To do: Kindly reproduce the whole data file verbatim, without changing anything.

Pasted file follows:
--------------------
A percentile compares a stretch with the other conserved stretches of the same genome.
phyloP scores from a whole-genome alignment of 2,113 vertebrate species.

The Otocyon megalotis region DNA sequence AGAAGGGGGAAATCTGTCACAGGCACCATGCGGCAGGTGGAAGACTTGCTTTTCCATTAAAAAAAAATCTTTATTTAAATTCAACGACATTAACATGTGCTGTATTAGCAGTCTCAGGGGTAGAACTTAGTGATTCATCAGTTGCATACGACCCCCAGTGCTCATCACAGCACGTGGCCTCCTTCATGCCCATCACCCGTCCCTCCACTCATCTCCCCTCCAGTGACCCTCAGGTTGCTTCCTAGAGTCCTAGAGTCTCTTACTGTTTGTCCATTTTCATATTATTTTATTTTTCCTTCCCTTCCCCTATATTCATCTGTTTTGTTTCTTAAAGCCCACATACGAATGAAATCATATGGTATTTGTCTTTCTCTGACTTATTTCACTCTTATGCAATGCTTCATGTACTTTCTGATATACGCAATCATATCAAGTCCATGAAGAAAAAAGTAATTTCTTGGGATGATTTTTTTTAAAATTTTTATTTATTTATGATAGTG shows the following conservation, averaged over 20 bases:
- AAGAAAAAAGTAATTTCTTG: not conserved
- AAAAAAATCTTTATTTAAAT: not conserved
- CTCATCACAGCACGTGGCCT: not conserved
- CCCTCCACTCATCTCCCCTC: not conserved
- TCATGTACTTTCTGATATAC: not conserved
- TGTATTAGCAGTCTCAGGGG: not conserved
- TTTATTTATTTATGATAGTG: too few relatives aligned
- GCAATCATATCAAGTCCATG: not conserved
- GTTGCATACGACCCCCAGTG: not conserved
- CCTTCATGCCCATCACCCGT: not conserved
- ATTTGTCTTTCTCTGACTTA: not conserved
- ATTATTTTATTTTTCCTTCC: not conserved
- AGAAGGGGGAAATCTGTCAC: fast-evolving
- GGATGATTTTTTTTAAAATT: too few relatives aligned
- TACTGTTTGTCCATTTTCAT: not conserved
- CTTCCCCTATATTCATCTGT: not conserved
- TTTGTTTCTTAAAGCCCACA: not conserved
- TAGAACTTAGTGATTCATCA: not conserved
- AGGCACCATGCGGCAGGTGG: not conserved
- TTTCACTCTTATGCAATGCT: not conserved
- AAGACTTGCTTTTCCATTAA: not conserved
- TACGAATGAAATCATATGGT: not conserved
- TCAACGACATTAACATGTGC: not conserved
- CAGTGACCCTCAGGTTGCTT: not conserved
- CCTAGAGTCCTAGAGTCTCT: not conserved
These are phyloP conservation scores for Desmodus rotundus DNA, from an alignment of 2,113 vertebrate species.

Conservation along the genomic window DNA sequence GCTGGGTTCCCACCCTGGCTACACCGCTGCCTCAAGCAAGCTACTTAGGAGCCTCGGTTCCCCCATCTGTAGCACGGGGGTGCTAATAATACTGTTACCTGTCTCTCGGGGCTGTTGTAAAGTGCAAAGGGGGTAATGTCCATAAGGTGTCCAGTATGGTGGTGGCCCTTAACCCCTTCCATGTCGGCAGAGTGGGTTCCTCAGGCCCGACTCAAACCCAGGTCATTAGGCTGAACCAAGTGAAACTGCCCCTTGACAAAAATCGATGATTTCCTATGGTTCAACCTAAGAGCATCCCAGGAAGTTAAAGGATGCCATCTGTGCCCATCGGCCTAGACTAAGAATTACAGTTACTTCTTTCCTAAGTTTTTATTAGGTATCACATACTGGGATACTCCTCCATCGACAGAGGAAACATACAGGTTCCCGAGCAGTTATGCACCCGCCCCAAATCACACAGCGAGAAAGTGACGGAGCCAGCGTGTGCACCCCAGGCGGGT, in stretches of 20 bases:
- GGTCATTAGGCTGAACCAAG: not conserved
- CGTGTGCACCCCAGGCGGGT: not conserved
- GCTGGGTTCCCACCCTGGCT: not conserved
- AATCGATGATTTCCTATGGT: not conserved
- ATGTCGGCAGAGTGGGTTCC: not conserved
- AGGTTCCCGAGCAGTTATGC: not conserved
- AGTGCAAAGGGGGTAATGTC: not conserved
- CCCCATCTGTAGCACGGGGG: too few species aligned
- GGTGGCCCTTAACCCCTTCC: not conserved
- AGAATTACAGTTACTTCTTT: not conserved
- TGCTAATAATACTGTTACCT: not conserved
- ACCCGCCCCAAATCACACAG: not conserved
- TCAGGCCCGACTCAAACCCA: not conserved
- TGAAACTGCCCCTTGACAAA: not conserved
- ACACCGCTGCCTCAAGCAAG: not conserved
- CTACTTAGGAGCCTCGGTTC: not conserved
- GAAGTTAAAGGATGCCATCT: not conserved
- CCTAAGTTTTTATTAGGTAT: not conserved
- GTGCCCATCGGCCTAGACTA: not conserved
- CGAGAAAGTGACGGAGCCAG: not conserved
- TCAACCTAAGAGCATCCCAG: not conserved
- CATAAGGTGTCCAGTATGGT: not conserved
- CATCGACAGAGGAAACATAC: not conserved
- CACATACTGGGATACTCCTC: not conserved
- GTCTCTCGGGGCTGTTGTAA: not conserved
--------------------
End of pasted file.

A percentile compares a stretch with the other conserved stretches of the same genome.
phyloP scores from a whole-genome alignment of 2,113 vertebrate species.

The Otocyon megalotis region DNA sequence AGAAGGGGGAAATCTGTCACAGGCACCATGCGGCAGGTGGAAGACTTGCTTTTCCATTAAAAAAAAATCTTTATTTAAATTCAACGACATTAACATGTGCTGTATTAGCAGTCTCAGGGGTAGAACTTAGTGATTCATCAGTTGCATACGACCCCCAGTGCTCATCACAGCACGTGGCCTCCTTCATGCCCATCACCCGTCCCTCCACTCATCTCCCCTCCAGTGACCCTCAGGTTGCTTCCTAGAGTCCTAGAGTCTCTTACTGTTTGTCCATTTTCATATTATTTTATTTTTCCTTCCCTTCCCCTATATTCATCTGTTTTGTTTCTTAAAGCCCACATACGAATGAAATCATATGGTATTTGTCTTTCTCTGACTTATTTCACTCTTATGCAATGCTTCATGTACTTTCTGATATACGCAATCATATCAAGTCCATGAAGAAAAAAGTAATTTCTTGGGATGATTTTTTTTAAAATTTTTATTTATTTATGATAGTG shows the following conservation, averaged over 20 bases:
- AAGAAAAAAGTAATTTCTTG: not conserved
- AAAAAAATCTTTATTTAAAT: not conserved
- CTCATCACAGCACGTGGCCT: not conserved
- CCCTCCACTCATCTCCCCTC: not conserved
- TCATGTACTTTCTGATATAC: not conserved
- TGTATTAGCAGTCTCAGGGG: not conserved
- TTTATTTATTTATGATAGTG: too few relatives aligned
- GCAATCATATCAAGTCCATG: not conserved
- GTTGCATACGACCCCCAGTG: not conserved
- CCTTCATGCCCATCACCCGT: not conserved
- ATTTGTCTTTCTCTGACTTA: not conserved
- ATTATTTTATTTTTCCTTCC: not conserved
- AGAAGGGGGAAATCTGTCAC: fast-evolving
- GGATGATTTTTTTTAAAATT: too few relatives aligned
- TACTGTTTGTCCATTTTCAT: not conserved
- CTTCCCCTATATTCATCTGT: not conserved
- TTTGTTTCTTAAAGCCCACA: not conserved
- TAGAACTTAGTGATTCATCA: not conserved
- AGGCACCATGCGGCAGGTGG: not conserved
- TTTCACTCTTATGCAATGCT: not conserved
- AAGACTTGCTTTTCCATTAA: not conserved
- TACGAATGAAATCATATGGT: not conserved
- TCAACGACATTAACATGTGC: not conserved
- CAGTGACCCTCAGGTTGCTT: not conserved
- CCTAGAGTCCTAGAGTCTCT: not conserved
These are phyloP conservation scores for Desmodus rotundus DNA, from an alignment of 2,113 vertebrate species.

Conservation along the genomic window DNA sequence GCTGGGTTCCCACCCTGGCTACACCGCTGCCTCAAGCAAGCTACTTAGGAGCCTCGGTTCCCCCATCTGTAGCACGGGGGTGCTAATAATACTGTTACCTGTCTCTCGGGGCTGTTGTAAAGTGCAAAGGGGGTAATGTCCATAAGGTGTCCAGTATGGTGGTGGCCCTTAACCCCTTCCATGTCGGCAGAGTGGGTTCCTCAGGCCCGACTCAAACCCAGGTCATTAGGCTGAACCAAGTGAAACTGCCCCTTGACAAAAATCGATGATTTCCTATGGTTCAACCTAAGAGCATCCCAGGAAGTTAAAGGATGCCATCTGTGCCCATCGGCCTAGACTAAGAATTACAGTTACTTCTTTCCTAAGTTTTTATTAGGTATCACATACTGGGATACTCCTCCATCGACAGAGGAAACATACAGGTTCCCGAGCAGTTATGCACCCGCCCCAAATCACACAGCGAGAAAGTGACGGAGCCAGCGTGTGCACCCCAGGCGGGT, in stretches of 20 bases:
- GGTCATTAGGCTGAACCAAG: not conserved
- CGTGTGCACCCCAGGCGGGT: not conserved
- GCTGGGTTCCCACCCTGGCT: not conserved
- AATCGATGATTTCCTATGGT: not conserved
- ATGTCGGCAGAGTGGGTTCC: not conserved
- AGGTTCCCGAGCAGTTATGC: not conserved
- AGTGCAAAGGGGGTAATGTC: not conserved
- CCCCATCTGTAGCACGGGGG: too few species aligned
- GGTGGCCCTTAACCCCTTCC: not conserved
- AGAATTACAGTTACTTCTTT: not conserved
- TGCTAATAATACTGTTACCT: not conserved
- ACCCGCCCCAAATCACACAG: not conserved
- TCAGGCCCGACTCAAACCCA: not conserved
- TGAAACTGCCCCTTGACAAA: not conserved
- ACACCGCTGCCTCAAGCAAG: not conserved
- CTACTTAGGAGCCTCGGTTC: not conserved
- GAAGTTAAAGGATGCCATCT: not conserved
- CCTAAGTTTTTATTAGGTAT: not conserved
- GTGCCCATCGGCCTAGACTA: not conserved
- CGAGAAAGTGACGGAGCCAG: not conserved
- TCAACCTAAGAGCATCCCAG: not conserved
- CATAAGGTGTCCAGTATGGT: not conserved
- CATCGACAGAGGAAACATAC: not conserved
- CACATACTGGGATACTCCTC: not conserved
- GTCTCTCGGGGCTGTTGTAA: not conserved